Istakhdem al-Haya

Istakhdem al-Haya
Akhbar al-Adab
Akhbar al-Adab
Egyptian author Ahmed Naji has been sentenced to two years in jail on a charge of public indecency, after an excerpt from his novel Istakhdem al-Haya (استخدام الحياة) was published in the state-owned literary magazine Akhbar al-Adab. The magazine's editor, Tarek al-Taher, was fined 10,000 Egyptian pounds (equivalent to over 1,000 US dollars).

The author and editor were charged in August 2014 after one of the magazine's readers complained to police that the extract (chapter five of the novel) was immoral. The charges were dropped last month, though that acquittal has now been reversed following an appeal by the prosecution.

In 2009, Magdy El Shafee's graphic novel Metro was banned under the same Egyptian law. It was published in America (translated by Chip Rossetti) in June 2012, and an Arabic edition was finally published in Egypt two months later.


Wednesday, 17 February 2016

Thailand Eye

Thailand Eye: Contemporary Thailand Art is (at least, according to its sponsor, Prudential) "the first and most comprehensive publication on the Thai contemporary art scene." Steven Pettifor might disagree: his Flavours (2003) was a turn-of-the-century guide to contemporary Thai art.

Thailand Eye may not be the first publication on contemporary Thai art, though it is the most comprehensive, at almost 400 pages. While Flavours profiled only twenty-three artists, Thailand Eye features seventy-five. Thailand Eye is primarily a visual resource, with little analysis or criticism, though it has a detailed appendix listing the previous exhibitions of each artist. In contrast, Flavours has no such lists, though it includes double-page essays on each artist.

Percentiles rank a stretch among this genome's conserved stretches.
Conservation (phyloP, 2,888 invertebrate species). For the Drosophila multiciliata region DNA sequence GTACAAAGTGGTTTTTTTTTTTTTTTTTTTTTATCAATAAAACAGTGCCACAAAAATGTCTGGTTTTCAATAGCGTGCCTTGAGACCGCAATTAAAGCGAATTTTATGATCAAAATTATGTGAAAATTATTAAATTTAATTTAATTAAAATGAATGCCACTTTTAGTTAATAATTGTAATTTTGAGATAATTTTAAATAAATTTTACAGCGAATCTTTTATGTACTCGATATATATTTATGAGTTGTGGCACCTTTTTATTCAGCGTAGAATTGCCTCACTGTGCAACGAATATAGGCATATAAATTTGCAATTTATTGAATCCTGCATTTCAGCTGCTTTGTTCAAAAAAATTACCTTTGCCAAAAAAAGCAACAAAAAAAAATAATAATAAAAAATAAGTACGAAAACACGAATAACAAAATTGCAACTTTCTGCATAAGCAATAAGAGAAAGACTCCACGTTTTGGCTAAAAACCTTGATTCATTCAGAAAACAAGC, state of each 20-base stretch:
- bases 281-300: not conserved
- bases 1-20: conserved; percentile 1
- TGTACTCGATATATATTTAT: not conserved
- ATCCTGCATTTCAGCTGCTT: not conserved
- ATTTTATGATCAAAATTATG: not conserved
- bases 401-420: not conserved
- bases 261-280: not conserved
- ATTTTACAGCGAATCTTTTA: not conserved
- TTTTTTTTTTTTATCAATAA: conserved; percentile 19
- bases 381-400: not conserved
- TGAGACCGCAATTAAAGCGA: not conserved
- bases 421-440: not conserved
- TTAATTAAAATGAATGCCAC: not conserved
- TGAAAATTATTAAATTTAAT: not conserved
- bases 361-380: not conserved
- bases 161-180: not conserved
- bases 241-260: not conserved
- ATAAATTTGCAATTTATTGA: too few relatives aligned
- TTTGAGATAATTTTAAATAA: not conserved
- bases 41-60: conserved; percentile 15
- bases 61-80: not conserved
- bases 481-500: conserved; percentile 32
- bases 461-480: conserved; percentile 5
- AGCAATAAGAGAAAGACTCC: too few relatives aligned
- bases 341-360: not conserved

The artists profiled in Thailand Eye include Araya Rasdjarmrearnsook (images from her video The Class, which was shown at Crossover and Dialogues), Anupong Chantorn (his painting Perceptless and other works painted on saffron robes), Manit Sriwanichpoom (This Bloodless War, his consumerist parodies of Vietnam War photographs), Prasert Yodkaew (his installation Angel), Thunska Pansittivorakul (stills from his films Middle-Earth, KI SS, This Area Is Under Quarantine, Reincarnate, Supernatural, and The Terrorists), and Kosit Juntaratip.

Of the seventy-five artists, twenty-four were selected for a Thailand Eye exhibition at the Saatchi Gallery in London last year. (The exhibition will be shown at BACC in Bangkok from 18th March to 7th August.) The exhibition was curated by Serenella Ciclitira (editor of Thailand Eye and other books in the Eye series on Asian contemporary art), Nigel Hurst (director of the Saatchi Gallery) and Apinan Poshyananda (Permanent Secretary for Culture), though the twenty-four artists were ultimately approved by the Ministry of Culture as the exhibition is part of the Ministry's Totally Thai project.

As a result, some of the more provocative artists in Thailand Eye were not selected for the exhibition. Thunska Pansittivorakul's film This Area Is Under Quarantine, for example, is banned in Thailand, so it had little chance of being included. Likewise, Montri Toemsombat's granite carving Bangkok Art & Coup Centre (a pun on the Bangkok Art & Culture Centre) would presumably have irritated both BACC and the NCPO.